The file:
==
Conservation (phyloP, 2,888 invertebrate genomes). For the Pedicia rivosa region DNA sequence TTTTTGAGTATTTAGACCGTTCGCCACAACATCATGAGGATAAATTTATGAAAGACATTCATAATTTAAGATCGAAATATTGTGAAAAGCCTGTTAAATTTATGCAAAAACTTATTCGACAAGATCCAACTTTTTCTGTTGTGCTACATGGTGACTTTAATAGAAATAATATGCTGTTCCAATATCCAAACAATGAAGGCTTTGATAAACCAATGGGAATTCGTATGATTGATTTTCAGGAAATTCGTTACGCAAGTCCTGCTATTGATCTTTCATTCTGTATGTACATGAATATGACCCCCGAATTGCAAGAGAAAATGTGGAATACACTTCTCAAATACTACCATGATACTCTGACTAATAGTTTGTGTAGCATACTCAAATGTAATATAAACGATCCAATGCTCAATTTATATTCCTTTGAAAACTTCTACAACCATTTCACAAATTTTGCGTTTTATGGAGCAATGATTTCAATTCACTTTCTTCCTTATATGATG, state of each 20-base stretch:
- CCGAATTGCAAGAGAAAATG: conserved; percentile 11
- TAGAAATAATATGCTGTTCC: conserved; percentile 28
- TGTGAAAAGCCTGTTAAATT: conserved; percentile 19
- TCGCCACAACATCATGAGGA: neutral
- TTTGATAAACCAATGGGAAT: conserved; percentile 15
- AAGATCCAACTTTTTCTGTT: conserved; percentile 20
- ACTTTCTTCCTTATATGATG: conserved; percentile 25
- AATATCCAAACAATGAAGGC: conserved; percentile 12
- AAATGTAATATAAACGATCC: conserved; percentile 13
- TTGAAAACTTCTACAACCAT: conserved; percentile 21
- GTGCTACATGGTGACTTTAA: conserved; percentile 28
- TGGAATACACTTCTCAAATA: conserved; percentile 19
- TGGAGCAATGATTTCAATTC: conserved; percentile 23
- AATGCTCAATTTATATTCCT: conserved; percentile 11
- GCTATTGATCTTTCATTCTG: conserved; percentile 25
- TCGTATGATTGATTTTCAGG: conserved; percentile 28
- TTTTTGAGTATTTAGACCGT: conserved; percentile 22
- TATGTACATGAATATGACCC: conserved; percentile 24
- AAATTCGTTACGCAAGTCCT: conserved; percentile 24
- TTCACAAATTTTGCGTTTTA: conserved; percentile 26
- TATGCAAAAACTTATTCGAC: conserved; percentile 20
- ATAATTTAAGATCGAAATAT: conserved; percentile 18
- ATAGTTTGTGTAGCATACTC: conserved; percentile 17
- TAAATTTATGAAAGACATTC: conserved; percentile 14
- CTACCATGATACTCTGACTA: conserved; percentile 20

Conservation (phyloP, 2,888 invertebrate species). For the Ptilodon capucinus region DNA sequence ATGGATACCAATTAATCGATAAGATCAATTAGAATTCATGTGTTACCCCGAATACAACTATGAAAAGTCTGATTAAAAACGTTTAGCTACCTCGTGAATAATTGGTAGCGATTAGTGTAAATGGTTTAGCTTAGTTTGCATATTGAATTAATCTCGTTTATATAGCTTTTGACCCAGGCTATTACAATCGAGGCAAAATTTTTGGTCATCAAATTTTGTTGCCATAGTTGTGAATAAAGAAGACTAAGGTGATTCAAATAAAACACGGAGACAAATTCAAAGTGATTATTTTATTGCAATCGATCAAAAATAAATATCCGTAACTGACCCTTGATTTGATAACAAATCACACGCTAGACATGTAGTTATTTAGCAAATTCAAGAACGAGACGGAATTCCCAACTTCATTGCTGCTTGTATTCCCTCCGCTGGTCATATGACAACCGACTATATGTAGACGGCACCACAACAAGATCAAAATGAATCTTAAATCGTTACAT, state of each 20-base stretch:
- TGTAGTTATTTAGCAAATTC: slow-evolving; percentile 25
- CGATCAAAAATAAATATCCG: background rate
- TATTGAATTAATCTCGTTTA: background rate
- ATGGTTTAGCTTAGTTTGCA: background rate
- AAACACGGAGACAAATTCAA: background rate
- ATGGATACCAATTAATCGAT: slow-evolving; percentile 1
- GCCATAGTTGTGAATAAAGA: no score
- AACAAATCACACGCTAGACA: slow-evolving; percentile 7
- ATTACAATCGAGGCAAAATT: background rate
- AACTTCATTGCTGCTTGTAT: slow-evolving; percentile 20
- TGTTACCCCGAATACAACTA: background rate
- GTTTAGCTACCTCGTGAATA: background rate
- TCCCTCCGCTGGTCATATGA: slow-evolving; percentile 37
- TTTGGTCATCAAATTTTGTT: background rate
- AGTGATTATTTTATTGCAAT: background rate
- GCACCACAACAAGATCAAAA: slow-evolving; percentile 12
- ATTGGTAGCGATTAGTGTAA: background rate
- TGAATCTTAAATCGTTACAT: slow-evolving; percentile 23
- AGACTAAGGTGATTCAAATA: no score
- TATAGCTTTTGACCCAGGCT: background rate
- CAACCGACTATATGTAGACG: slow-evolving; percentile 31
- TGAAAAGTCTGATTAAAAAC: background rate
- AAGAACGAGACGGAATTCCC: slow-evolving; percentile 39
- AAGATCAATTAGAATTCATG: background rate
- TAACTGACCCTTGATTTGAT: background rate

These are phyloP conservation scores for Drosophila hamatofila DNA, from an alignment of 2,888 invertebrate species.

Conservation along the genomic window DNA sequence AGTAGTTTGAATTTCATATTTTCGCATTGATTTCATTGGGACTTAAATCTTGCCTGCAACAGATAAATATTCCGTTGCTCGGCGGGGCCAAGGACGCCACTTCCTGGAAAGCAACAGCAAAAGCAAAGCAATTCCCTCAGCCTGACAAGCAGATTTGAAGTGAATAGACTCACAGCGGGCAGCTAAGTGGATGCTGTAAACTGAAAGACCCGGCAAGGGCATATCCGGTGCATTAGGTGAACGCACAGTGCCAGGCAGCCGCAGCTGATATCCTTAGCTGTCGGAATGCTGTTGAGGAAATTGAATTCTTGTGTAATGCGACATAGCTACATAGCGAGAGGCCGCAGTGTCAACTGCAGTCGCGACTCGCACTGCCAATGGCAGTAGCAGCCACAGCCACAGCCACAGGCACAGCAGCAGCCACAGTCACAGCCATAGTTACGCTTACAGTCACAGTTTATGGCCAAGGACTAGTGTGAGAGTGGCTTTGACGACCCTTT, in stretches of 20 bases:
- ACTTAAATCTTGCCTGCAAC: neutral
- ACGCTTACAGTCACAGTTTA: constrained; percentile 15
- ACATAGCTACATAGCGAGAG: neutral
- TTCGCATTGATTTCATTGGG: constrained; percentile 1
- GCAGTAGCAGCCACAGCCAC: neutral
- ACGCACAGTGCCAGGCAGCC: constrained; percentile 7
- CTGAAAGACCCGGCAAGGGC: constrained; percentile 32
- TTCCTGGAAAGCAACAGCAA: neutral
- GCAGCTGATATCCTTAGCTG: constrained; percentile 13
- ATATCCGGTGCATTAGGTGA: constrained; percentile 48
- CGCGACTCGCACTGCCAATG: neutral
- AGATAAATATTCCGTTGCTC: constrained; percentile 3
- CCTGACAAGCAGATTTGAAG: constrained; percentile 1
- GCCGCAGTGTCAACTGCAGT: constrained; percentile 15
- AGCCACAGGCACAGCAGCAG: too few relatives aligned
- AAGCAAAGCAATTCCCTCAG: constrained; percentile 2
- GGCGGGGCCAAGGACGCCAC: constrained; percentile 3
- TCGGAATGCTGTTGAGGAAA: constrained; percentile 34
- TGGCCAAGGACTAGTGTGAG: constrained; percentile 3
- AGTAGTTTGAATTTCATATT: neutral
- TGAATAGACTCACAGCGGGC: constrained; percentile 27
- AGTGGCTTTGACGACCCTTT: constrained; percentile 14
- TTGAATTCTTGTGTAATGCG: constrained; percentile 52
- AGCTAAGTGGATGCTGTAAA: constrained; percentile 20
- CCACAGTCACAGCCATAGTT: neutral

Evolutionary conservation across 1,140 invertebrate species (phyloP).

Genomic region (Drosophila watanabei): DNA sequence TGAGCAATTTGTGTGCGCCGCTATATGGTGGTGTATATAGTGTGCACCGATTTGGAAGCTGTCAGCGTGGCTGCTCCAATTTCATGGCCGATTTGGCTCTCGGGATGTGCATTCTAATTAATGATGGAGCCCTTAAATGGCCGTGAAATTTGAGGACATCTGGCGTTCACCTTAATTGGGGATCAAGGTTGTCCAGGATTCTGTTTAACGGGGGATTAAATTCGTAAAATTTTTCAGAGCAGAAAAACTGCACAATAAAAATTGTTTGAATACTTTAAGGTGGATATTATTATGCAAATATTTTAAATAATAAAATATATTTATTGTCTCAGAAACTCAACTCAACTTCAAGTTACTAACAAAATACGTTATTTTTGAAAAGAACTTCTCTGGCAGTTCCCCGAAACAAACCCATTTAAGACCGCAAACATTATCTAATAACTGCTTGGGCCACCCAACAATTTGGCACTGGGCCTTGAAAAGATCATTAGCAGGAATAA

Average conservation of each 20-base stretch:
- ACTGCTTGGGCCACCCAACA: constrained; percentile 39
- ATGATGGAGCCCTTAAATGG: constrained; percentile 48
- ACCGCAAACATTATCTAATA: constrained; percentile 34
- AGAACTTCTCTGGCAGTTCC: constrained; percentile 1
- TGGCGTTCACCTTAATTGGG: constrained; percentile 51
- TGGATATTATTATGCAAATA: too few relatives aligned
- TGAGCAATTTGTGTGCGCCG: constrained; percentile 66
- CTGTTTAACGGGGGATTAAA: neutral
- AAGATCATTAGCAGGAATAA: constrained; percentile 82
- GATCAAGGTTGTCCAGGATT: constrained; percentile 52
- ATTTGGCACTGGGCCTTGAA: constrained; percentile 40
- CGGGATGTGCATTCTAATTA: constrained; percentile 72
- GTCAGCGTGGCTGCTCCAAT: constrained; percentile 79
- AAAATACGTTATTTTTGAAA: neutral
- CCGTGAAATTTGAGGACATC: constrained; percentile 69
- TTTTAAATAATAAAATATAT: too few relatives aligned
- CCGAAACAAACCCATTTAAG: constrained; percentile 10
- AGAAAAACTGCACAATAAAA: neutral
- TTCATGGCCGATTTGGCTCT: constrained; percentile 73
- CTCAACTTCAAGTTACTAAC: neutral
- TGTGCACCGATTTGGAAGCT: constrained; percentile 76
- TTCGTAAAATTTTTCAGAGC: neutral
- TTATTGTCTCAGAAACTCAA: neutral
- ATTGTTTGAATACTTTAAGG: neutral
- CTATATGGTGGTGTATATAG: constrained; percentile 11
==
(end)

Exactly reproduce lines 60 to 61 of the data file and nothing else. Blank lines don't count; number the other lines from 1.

- ACGCACAGTGCCAGGCAGCC: constrained; percentile 7
- CTGAAAGACCCGGCAAGGGC: constrained; percentile 32